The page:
Center for Resilient Infrastructures, Systems, and Processes (CRISP) Seminars

Event Date: November 8, 2019
Hosted By: CRISP
Time: 12:00 pm
Location: Potter Fu Room
Priority: No
School or Program: Electrical and Computer Engineering
College Calendar: Show

Resilient UAVs Traffic Operation Using Fluid Queueing Models

Dengfeng Sun
School of Aeronautics and Astronautics
Purdue University

Xiao Wang
Department of Statistics
Purdue University

Abstract
In this project, we address the issue of resilient operations, specifically under weather uncertainties, in future Unmanned Aerial Vehicle (UAVs) Systems (UAS). We model the traffic of UAVs as fluid queues and study the traffic dynamics using three basic traffic modeling components, namely the single link, tandem link, and merge link. The impact of weather uncertainty is captured as fluctuations of the saturation rate in fluid queue discharge (capacity), while the weather uncertainty is assumed to follow a continuous-time Markov process. We view the resilience of the UAS as the long-run stability of the traffic queues and address the resilience by a designed strategy for the optimal throughput. We derive the necessary and sufficient conditions for the stability of the traffic queues in the three basic traffic components. Both conditions can be verified in practice, and the optimal throughput can be calculated via the stability conditions.

Distributed Resilience for Swarms of Autonomous Agents

Shaoshuai Mou
School of Aeronautics and Astronautics
Purdue University

Shreyas Sundaram
School of Electrical and Computer Engineering
Purdue University

Abstract
By working as cohesive whole in an optimal way under consensus-based distributed optimization algorithms, largescale inter-connected autonomous agents can offer better intelligence and a wider range of operations than single monolithic systems. On one hand, large swarms are inherently robust against individual agent/link failures; on the other hand, high dependence on local coordination raises the possibility that the whole swarm may be impacted when a few vulnerable agents are compromised by attackers. One main challenge in achieving resilience in such large-scale swarms comes from the fact that each agent has limited capabilities (in computation, storage, communication, etc.) while the attacker may be intelligent (hard to identify, highly mobile, perform arbitrarily bad actions). In this talk, we will discuss methods towards addressing this challenge for consensus-based algorithms in a fully distributed scenario.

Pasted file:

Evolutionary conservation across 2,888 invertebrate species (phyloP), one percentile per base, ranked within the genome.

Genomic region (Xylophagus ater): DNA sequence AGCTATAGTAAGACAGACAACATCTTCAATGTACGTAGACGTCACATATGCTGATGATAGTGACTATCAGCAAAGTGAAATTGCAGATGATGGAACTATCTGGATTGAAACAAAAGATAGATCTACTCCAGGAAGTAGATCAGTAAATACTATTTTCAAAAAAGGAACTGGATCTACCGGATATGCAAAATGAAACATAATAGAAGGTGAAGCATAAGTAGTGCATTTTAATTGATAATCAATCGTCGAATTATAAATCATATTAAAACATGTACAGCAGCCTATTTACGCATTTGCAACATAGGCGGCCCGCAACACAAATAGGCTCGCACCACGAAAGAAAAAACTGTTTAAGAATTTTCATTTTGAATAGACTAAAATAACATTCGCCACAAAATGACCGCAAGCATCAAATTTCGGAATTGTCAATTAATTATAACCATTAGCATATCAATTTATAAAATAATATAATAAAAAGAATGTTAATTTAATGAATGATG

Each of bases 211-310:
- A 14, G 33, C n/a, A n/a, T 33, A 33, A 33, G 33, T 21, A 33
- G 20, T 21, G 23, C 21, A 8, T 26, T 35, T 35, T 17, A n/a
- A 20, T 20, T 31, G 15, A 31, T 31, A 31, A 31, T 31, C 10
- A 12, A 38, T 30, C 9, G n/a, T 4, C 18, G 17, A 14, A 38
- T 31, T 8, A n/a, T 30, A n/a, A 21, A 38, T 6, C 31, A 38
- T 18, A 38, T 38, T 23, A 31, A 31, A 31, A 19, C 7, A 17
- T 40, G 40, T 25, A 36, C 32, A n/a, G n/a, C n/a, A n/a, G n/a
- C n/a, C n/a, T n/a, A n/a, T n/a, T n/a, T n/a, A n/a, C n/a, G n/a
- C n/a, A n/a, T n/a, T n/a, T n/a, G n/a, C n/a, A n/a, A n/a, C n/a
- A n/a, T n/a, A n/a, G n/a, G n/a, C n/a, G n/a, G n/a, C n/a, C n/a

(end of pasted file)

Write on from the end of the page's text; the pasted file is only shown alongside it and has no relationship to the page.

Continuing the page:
Accelerating Post-Event Data Collection and Analysis Using Artificial Intelligence

Shirley Dyke
Schools of Mechanical and Civil Engineering
Purdue University

Ilias Bilionis
School of Mechanical Engineering
(presented by Ali Lenjani)

Abstract
A post-disaster reconnaissance mission is a valuable opportunity for engineers to study and extract knowledge about structural integrity of buildings during natural disasters. A reconnaissance mission often consists of two phases, a preliminary survey and a detailed survey. The preliminary survey is conducted by driving in the field and manually collecting information to provide a rapid understanding of the overall building conditions in an affected community and to select buildings that require closer investigations during the detailed survey. However, currently the preliminary survey requires extensive manual processes for data collection, observation, classification, and documentation, which are time-consuming and labor-intensive. Recent advances in vision-based visual assessment evolving around artificial intelligence (AI) can improve and streamline the current processes of the preliminary survey. In this research, we developed AI-based data collection and analysis system that directly supports the preliminary survey in a rapid and efficient manner. First, we developed an automated technique to extract multiple view pre-event images of the buildings from Streetview 360 degree panoramas. Second, we developed a probabilistic method to fuse the results of analyzing several images, using our CNN-based scene (image) classifiers, to generate ultimate decision regarding the attributes or condition of a building. We demonstrate and validate the proposed system using posthurricane images collected after hurricanes Harvey and Irma (2017) by structural wind and coastal engineering reconnaissance teams from the Structural Extreme Events Reconnaissance (StEER) Network.

2019-11-08 12:00:00 2019-11-08 13:00:00 America/New_York Center for Resilient Infrastructures, Systems, and Processes (CRISP) Seminars Potter Fu Room